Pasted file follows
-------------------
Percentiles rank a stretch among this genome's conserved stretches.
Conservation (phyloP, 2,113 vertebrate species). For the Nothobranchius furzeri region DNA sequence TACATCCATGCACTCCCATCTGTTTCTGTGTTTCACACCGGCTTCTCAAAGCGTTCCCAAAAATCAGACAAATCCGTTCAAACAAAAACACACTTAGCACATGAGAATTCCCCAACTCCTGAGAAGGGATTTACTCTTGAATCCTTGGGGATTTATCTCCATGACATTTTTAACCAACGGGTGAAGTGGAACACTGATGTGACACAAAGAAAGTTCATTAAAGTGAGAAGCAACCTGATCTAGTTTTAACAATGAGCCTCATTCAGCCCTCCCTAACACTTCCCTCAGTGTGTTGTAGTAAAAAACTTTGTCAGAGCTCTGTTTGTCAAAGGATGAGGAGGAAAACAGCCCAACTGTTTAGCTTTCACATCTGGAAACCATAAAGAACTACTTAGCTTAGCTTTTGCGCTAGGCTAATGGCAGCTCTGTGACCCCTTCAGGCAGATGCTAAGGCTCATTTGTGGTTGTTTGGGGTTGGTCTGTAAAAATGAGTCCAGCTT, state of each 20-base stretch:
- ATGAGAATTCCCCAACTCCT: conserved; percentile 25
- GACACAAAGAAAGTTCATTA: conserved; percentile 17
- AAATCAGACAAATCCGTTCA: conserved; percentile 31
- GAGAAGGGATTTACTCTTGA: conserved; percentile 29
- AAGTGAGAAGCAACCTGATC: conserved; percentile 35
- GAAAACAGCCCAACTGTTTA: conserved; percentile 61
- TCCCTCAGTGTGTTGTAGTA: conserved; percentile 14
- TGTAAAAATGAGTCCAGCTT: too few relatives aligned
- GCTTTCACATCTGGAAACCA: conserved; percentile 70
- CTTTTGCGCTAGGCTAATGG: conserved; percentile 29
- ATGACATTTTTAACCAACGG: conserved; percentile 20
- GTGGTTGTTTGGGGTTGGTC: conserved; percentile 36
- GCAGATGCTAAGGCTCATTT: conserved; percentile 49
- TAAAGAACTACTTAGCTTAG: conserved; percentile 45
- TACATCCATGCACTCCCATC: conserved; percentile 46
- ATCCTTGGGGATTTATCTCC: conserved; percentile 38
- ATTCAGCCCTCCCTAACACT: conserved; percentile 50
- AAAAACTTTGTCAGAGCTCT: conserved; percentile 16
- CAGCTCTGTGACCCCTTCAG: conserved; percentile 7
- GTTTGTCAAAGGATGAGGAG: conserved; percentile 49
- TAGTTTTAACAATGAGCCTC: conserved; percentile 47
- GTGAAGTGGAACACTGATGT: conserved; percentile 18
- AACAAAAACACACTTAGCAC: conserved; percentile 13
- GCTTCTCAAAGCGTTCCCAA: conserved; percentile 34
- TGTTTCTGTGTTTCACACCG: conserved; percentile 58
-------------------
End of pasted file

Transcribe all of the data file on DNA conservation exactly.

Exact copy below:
Percentiles rank a stretch among this genome's conserved stretches.
Conservation (phyloP, 2,113 vertebrate species). For the Nothobranchius furzeri region DNA sequence TACATCCATGCACTCCCATCTGTTTCTGTGTTTCACACCGGCTTCTCAAAGCGTTCCCAAAAATCAGACAAATCCGTTCAAACAAAAACACACTTAGCACATGAGAATTCCCCAACTCCTGAGAAGGGATTTACTCTTGAATCCTTGGGGATTTATCTCCATGACATTTTTAACCAACGGGTGAAGTGGAACACTGATGTGACACAAAGAAAGTTCATTAAAGTGAGAAGCAACCTGATCTAGTTTTAACAATGAGCCTCATTCAGCCCTCCCTAACACTTCCCTCAGTGTGTTGTAGTAAAAAACTTTGTCAGAGCTCTGTTTGTCAAAGGATGAGGAGGAAAACAGCCCAACTGTTTAGCTTTCACATCTGGAAACCATAAAGAACTACTTAGCTTAGCTTTTGCGCTAGGCTAATGGCAGCTCTGTGACCCCTTCAGGCAGATGCTAAGGCTCATTTGTGGTTGTTTGGGGTTGGTCTGTAAAAATGAGTCCAGCTT, state of each 20-base stretch:
- ATGAGAATTCCCCAACTCCT: conserved; percentile 25
- GACACAAAGAAAGTTCATTA: conserved; percentile 17
- AAATCAGACAAATCCGTTCA: conserved; percentile 31
- GAGAAGGGATTTACTCTTGA: conserved; percentile 29
- AAGTGAGAAGCAACCTGATC: conserved; percentile 35
- GAAAACAGCCCAACTGTTTA: conserved; percentile 61
- TCCCTCAGTGTGTTGTAGTA: conserved; percentile 14
- TGTAAAAATGAGTCCAGCTT: too few relatives aligned
- GCTTTCACATCTGGAAACCA: conserved; percentile 70
- CTTTTGCGCTAGGCTAATGG: conserved; percentile 29
- ATGACATTTTTAACCAACGG: conserved; percentile 20
- GTGGTTGTTTGGGGTTGGTC: conserved; percentile 36
- GCAGATGCTAAGGCTCATTT: conserved; percentile 49
- TAAAGAACTACTTAGCTTAG: conserved; percentile 45
- TACATCCATGCACTCCCATC: conserved; percentile 46
- ATCCTTGGGGATTTATCTCC: conserved; percentile 38
- ATTCAGCCCTCCCTAACACT: conserved; percentile 50
- AAAAACTTTGTCAGAGCTCT: conserved; percentile 16
- CAGCTCTGTGACCCCTTCAG: conserved; percentile 7
- GTTTGTCAAAGGATGAGGAG: conserved; percentile 49
- TAGTTTTAACAATGAGCCTC: conserved; percentile 47
- GTGAAGTGGAACACTGATGT: conserved; percentile 18
- AACAAAAACACACTTAGCAC: conserved; percentile 13
- GCTTCTCAAAGCGTTCCCAA: conserved; percentile 34
- TGTTTCTGTGTTTCACACCG: conserved; percentile 58